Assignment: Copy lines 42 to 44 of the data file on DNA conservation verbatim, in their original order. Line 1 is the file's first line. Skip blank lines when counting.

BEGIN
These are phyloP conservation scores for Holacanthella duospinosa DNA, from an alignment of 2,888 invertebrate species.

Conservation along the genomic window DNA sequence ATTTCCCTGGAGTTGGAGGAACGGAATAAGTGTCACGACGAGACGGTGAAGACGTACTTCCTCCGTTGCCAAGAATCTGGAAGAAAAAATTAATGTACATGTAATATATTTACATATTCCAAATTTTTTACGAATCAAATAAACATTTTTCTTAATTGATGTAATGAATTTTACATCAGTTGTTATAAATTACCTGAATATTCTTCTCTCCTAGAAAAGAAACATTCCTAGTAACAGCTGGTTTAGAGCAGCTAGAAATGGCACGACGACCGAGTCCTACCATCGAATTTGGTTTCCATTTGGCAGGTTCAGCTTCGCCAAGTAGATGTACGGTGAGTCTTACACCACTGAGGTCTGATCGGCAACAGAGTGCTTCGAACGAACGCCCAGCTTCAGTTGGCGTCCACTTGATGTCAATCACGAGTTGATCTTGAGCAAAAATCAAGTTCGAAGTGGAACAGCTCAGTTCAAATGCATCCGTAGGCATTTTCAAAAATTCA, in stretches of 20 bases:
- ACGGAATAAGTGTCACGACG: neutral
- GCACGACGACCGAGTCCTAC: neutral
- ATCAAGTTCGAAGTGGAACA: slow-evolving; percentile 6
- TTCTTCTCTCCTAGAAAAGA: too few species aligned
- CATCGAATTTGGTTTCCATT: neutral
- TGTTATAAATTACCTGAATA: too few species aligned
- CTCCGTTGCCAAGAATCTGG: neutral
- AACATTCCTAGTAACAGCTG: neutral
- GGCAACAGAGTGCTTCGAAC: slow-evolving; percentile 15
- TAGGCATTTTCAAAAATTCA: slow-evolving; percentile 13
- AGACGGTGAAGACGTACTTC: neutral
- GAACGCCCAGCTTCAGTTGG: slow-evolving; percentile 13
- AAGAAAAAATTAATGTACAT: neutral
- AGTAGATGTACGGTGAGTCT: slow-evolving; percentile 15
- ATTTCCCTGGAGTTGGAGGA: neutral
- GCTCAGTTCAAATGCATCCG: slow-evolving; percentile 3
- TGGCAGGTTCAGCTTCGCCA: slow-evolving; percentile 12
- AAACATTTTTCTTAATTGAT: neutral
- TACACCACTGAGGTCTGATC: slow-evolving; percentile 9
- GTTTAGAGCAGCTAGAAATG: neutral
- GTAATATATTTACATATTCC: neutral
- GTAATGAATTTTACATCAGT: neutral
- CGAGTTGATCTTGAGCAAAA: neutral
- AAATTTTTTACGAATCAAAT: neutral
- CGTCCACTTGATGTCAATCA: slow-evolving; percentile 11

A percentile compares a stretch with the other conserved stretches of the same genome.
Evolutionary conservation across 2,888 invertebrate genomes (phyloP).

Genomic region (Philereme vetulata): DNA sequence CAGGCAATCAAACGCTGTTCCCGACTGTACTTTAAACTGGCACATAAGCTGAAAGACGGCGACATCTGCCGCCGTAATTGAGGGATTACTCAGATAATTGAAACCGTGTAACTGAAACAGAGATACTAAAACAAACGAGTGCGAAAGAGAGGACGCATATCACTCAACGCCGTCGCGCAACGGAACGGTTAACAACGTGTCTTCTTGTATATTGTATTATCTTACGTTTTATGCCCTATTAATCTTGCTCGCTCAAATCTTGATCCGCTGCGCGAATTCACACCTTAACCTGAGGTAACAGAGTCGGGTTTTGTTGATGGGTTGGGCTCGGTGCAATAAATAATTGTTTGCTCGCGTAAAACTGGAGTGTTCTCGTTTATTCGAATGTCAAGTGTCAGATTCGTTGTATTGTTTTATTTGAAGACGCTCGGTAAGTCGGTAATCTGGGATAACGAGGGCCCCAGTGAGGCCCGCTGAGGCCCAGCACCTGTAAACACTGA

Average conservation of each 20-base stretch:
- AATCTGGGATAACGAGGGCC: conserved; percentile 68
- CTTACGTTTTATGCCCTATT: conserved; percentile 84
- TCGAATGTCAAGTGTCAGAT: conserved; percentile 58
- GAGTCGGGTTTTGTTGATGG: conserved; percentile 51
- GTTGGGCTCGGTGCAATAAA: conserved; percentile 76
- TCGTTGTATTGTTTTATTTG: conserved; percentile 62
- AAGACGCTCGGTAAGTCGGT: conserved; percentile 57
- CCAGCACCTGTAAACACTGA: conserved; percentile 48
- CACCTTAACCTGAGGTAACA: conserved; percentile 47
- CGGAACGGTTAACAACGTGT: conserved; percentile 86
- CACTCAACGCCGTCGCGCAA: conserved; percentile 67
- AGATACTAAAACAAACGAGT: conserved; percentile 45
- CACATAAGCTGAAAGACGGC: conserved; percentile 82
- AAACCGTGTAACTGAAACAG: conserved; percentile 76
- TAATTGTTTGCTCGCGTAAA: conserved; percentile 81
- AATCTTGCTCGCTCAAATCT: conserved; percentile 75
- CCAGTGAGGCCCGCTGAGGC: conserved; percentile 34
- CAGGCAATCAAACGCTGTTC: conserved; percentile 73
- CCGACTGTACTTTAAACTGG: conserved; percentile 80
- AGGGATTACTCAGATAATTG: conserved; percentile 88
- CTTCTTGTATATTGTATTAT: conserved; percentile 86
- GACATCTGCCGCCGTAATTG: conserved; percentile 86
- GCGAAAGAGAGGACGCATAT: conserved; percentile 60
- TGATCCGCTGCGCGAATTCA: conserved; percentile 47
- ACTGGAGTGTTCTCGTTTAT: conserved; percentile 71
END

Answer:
- CACTCAACGCCGTCGCGCAA: conserved; percentile 67
- AGATACTAAAACAAACGAGT: conserved; percentile 45
- CACATAAGCTGAAAGACGGC: conserved; percentile 82